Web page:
Yoga helps alleviate stress and anxiety, but it also can provide greater clarity and awareness mentally and spiritually. The benefits of meditation and its effect on the brain are incredible. Yoga and meditation should also go together. The asana – the poses – are what help prepare the mind for meditation, because the body is both stimulated and relaxed in way that activates the analytical and intuitive abilities.

These benefits improve mental clarity and help us make better decisions. Physically yoga helps increase strength, balance, focus, and flexibility. Practicing yoga can also alleviate pain and discomfort, aid digestion, improve the nervous system, circulation, posture, cardiovascular health, and provide relief for asthma. Every yoga pose has a health benefit which I discuss in class.

I love to think of the poses too as metaphors for other things. For instance, feeling the feet rooted into the ground and the sense of balance and awareness that it inspires. Holding your eyes on a focal point, knowing that you must or you will lose your balance. Maintaining a pose and keeping perfectly still when you feel like you just can’t hold it any longer. Some days you will fail to practice – we all do – but you try again and get better at it. Everyone comes to yoga for different reasons, but the spiritual component of yoga as a way of life is just as important as the physical benefits.

Lastly, what type of work do you do outside of yoga?

I work at Aljira, a Center for Contemporary Art in downtown Newark a few days a week as a consultant and marketing manager. I’ve been at Aljira for about three years. Essentially, I’m a cultural worker.

My job there entails strategic marketing and communications, public relations, content management and development for the Aljira blog and social media, sharing news about what’s going on in the arts and supporting Aljira’s exhibitions and programs.

I’m also an independent writer. Writing is my first love; organizing is my second. My work has been published in The New York Times, The International Review of African American Art, Nueva Luz photographic journal, Ebony.com, UPTOWN, and HYCIDE Magazine. I initially started writing political and cultural news stories in 1999. These days I write more about art, which gives me a new way to explore various topics. Short story writing or curating exhibitions and programs may be the next thing I try. Who knows? But, ArtLife Media is my consulting company through which I make money and provide a range of services.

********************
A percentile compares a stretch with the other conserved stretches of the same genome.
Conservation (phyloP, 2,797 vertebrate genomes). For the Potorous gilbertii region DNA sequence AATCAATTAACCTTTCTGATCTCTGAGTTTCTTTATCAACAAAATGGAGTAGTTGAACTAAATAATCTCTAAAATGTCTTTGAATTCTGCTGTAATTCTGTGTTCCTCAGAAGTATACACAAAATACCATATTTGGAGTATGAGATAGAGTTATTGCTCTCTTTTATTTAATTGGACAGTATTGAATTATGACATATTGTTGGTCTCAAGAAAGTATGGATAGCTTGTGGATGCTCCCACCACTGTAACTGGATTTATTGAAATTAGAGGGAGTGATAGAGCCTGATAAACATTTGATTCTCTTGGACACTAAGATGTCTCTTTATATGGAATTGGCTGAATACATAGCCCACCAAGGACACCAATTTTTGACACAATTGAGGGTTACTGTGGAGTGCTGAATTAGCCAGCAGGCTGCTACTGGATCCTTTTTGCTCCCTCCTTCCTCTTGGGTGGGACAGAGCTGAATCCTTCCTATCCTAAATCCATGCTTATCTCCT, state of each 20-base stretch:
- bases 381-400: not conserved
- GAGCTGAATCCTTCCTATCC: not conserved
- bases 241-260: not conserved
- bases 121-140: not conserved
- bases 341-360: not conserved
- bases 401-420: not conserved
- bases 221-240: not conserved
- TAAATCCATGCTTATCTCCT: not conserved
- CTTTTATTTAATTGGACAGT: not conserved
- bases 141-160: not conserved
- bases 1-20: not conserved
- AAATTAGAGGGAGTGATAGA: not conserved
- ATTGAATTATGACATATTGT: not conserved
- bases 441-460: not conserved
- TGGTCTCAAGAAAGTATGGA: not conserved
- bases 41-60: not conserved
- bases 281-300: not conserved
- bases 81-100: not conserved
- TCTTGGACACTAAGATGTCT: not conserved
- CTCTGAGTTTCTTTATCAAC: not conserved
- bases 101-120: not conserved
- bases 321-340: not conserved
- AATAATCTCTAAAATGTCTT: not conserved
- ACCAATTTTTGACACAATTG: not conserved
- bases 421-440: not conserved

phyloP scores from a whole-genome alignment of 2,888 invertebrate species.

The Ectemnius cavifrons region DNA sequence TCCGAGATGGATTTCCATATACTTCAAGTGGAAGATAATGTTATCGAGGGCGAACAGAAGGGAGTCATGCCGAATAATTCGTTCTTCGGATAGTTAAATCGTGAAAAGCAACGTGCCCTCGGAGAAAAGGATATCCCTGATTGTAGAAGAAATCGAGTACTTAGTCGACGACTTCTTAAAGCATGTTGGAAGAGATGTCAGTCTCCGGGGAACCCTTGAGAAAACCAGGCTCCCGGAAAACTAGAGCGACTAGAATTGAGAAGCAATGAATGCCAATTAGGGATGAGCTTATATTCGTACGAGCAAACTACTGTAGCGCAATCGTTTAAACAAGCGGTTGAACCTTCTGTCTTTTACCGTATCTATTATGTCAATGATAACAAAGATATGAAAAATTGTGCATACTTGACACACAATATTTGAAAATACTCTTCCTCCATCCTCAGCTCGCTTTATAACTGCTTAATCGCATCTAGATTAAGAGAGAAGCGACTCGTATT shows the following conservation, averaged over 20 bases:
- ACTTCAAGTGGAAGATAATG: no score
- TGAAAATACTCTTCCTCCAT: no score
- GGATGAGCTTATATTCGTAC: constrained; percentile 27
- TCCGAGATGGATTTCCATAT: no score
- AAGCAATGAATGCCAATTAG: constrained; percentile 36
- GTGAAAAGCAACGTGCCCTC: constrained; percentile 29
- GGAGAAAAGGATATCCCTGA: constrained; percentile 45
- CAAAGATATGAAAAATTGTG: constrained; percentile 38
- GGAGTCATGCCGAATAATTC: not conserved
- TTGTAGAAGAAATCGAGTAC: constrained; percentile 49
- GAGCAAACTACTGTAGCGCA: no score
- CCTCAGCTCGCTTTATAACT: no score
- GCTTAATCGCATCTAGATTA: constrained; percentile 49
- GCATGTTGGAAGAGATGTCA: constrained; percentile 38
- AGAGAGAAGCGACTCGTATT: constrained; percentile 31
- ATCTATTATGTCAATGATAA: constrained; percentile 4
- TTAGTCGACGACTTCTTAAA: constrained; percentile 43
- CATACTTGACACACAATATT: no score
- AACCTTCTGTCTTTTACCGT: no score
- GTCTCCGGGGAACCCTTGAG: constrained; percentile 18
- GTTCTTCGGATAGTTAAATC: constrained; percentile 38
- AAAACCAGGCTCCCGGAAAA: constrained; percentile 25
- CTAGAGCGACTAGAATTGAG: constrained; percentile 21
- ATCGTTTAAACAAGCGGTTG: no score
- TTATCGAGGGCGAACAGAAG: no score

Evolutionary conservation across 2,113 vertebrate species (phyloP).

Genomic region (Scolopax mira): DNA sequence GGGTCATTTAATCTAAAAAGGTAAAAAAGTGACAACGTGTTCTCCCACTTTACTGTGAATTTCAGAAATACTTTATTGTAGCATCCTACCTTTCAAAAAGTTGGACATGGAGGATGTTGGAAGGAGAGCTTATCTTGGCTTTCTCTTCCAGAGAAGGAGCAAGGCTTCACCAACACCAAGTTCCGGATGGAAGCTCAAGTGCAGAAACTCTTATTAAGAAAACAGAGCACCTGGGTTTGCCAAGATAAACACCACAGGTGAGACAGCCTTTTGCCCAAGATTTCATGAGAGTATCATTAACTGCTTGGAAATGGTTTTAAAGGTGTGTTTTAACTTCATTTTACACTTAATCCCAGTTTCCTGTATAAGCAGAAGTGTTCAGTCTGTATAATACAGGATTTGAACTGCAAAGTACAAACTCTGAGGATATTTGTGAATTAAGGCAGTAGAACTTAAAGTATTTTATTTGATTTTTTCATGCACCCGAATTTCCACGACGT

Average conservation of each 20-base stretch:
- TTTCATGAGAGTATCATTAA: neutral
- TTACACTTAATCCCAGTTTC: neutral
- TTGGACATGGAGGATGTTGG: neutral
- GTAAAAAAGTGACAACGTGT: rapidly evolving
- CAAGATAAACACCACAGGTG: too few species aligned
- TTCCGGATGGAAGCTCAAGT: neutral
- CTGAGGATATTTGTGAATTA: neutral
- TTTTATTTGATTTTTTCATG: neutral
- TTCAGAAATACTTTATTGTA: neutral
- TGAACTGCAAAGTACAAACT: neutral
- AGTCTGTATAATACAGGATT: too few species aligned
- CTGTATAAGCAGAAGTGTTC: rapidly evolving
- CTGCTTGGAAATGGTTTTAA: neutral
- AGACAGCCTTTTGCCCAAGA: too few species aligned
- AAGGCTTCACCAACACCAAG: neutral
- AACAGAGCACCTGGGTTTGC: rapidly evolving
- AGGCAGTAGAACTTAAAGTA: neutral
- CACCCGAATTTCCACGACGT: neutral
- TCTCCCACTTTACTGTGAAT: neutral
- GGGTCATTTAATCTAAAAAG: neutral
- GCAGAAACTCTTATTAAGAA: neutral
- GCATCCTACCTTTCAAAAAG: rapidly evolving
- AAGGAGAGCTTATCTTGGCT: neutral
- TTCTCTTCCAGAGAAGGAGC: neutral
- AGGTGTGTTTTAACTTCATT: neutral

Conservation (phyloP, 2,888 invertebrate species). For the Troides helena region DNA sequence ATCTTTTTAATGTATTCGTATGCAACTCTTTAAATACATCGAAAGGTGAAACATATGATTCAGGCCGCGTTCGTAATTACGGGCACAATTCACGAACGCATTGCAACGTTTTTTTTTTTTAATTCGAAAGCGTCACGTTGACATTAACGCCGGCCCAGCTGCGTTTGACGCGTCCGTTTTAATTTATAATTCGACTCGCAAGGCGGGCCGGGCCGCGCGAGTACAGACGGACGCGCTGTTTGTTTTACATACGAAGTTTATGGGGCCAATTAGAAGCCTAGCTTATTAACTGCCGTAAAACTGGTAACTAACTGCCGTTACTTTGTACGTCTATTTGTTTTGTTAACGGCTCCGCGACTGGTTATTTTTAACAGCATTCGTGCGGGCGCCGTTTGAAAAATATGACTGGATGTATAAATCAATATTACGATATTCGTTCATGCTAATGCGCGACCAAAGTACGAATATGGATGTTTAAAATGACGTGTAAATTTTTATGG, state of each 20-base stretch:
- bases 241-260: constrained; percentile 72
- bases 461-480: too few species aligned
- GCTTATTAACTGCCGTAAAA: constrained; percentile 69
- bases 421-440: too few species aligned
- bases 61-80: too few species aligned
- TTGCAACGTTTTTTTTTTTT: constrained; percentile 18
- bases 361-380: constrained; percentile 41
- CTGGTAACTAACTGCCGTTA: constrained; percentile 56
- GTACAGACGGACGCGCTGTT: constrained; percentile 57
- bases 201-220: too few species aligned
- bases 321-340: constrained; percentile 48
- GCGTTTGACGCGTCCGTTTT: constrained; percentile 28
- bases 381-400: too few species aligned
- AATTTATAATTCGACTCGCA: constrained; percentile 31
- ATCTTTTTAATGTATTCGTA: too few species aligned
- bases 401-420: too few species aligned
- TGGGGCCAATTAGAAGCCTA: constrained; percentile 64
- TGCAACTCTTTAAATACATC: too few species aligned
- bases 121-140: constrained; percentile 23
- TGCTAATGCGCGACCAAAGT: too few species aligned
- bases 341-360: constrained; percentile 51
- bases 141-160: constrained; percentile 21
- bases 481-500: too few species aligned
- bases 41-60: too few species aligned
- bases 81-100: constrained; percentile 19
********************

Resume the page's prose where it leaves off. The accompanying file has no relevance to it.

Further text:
I believe in supporting and valuing the arts, cultural institutions and programs in our communities, and most work I do is a part of my social and creative practice which includes community service. In the past year, I also taught yoga at N.J. Regional Day School for special needs and autistic youth. I just do what I love and I appreciate having that freedom. Still, I’m very discerning and mindful of what I say yes to.


fayemi shakur’s “Sweet Peace” family yoga and meditation class is held every Saturday from 10:30am to 11:30am in Military Park. The class is free and mats are provided. On inclement weather days, the class will be held at The New Jersey Historical Society at 52 Park Place just across from the park. To check out more free classes and activities, visit www.militarypark.org.

RSVP for Essex County Community Business Academy information session

Aspiring entrepreneurs are welcome to attend an information session for the Essex County Community Business Academy on July 14, hosted by Rising Tide Capital.

The academy is a 12-week business fundamentals course that will teach students how to grow an idea into a successful business. Classes are taught in both English and Spanish.

The information session will explain the program and how to join the academy for the fall semester.

The session will run from 6:30 p.m. to 8:00 p.m. at the Greater Newark Conservancy, located at 32 Prince St. in Newark.

Reserve your space at the session by calling 201-432-4316 ext. 121, or my emailing milaury@risingtidecapital.org.

Featured image courtesy of Rising Tide Capital.

Get $10k for your business idea: Just three steps to entering your idea by June 29th

Business idea submissions will be excepted through Monday, June 29, for this year’s annual Start Something Challenge business pitch competition by Rising Tide Capital. The first-place winner of this competition receives a $10,000 grant to help start their business.

To enter, aspiring entrepreneurs must complete three steps:

Step 1: Email Justyna@risingtidecapital.org to express your intent to enter.

Step 2: Create a 30-second pitch video using Animoto that illustrates your business idea. Animoto uses words and images you upload to create videos, and entrants can complete this step in an afternoon. When you finish your video, post it to YouTube and title it per this format: “Start Something Challenge 2015 – Name of Business Idea